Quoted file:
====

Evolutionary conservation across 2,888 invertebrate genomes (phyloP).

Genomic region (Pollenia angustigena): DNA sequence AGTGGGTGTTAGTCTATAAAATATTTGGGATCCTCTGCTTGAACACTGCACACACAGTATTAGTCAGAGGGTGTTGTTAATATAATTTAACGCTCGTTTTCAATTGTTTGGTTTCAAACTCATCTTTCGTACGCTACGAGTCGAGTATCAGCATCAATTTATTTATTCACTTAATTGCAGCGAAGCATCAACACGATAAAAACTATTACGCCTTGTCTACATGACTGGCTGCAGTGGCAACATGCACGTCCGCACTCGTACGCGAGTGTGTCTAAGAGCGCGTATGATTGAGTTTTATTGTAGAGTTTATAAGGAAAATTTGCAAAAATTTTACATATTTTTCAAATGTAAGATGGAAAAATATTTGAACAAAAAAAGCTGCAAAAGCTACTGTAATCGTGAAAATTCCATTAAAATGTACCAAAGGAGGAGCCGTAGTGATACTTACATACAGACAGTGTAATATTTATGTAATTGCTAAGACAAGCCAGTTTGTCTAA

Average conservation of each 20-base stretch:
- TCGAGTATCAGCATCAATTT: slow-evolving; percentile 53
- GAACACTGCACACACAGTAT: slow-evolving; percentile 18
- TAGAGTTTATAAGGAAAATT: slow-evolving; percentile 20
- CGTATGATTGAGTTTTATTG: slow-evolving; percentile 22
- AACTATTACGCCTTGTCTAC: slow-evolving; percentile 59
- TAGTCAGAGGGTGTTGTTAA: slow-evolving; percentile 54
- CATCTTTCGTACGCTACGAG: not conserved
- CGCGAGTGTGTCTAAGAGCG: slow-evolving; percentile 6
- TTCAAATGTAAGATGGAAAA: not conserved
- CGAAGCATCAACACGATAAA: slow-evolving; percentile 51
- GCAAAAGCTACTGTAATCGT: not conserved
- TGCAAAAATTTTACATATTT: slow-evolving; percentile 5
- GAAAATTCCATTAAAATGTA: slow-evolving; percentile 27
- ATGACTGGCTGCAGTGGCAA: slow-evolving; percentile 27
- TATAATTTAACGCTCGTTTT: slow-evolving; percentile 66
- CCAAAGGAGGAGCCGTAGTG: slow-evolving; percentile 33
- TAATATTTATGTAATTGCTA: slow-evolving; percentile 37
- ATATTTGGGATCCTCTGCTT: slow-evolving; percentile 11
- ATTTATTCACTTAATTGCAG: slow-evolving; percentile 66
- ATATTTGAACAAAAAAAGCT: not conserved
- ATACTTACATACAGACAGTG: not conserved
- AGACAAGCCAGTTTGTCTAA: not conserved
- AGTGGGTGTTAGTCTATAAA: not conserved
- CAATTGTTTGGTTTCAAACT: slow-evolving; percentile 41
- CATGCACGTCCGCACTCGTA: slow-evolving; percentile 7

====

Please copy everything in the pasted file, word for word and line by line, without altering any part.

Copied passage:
Evolutionary conservation across 2,888 invertebrate genomes (phyloP).

Genomic region (Pollenia angustigena): DNA sequence AGTGGGTGTTAGTCTATAAAATATTTGGGATCCTCTGCTTGAACACTGCACACACAGTATTAGTCAGAGGGTGTTGTTAATATAATTTAACGCTCGTTTTCAATTGTTTGGTTTCAAACTCATCTTTCGTACGCTACGAGTCGAGTATCAGCATCAATTTATTTATTCACTTAATTGCAGCGAAGCATCAACACGATAAAAACTATTACGCCTTGTCTACATGACTGGCTGCAGTGGCAACATGCACGTCCGCACTCGTACGCGAGTGTGTCTAAGAGCGCGTATGATTGAGTTTTATTGTAGAGTTTATAAGGAAAATTTGCAAAAATTTTACATATTTTTCAAATGTAAGATGGAAAAATATTTGAACAAAAAAAGCTGCAAAAGCTACTGTAATCGTGAAAATTCCATTAAAATGTACCAAAGGAGGAGCCGTAGTGATACTTACATACAGACAGTGTAATATTTATGTAATTGCTAAGACAAGCCAGTTTGTCTAA

Average conservation of each 20-base stretch:
- TCGAGTATCAGCATCAATTT: slow-evolving; percentile 53
- GAACACTGCACACACAGTAT: slow-evolving; percentile 18
- TAGAGTTTATAAGGAAAATT: slow-evolving; percentile 20
- CGTATGATTGAGTTTTATTG: slow-evolving; percentile 22
- AACTATTACGCCTTGTCTAC: slow-evolving; percentile 59
- TAGTCAGAGGGTGTTGTTAA: slow-evolving; percentile 54
- CATCTTTCGTACGCTACGAG: not conserved
- CGCGAGTGTGTCTAAGAGCG: slow-evolving; percentile 6
- TTCAAATGTAAGATGGAAAA: not conserved
- CGAAGCATCAACACGATAAA: slow-evolving; percentile 51
- GCAAAAGCTACTGTAATCGT: not conserved
- TGCAAAAATTTTACATATTT: slow-evolving; percentile 5
- GAAAATTCCATTAAAATGTA: slow-evolving; percentile 27
- ATGACTGGCTGCAGTGGCAA: slow-evolving; percentile 27
- TATAATTTAACGCTCGTTTT: slow-evolving; percentile 66
- CCAAAGGAGGAGCCGTAGTG: slow-evolving; percentile 33
- TAATATTTATGTAATTGCTA: slow-evolving; percentile 37
- ATATTTGGGATCCTCTGCTT: slow-evolving; percentile 11
- ATTTATTCACTTAATTGCAG: slow-evolving; percentile 66
- ATATTTGAACAAAAAAAGCT: not conserved
- ATACTTACATACAGACAGTG: not conserved
- AGACAAGCCAGTTTGTCTAA: not conserved
- AGTGGGTGTTAGTCTATAAA: not conserved
- CAATTGTTTGGTTTCAAACT: slow-evolving; percentile 41
- CATGCACGTCCGCACTCGTA: slow-evolving; percentile 7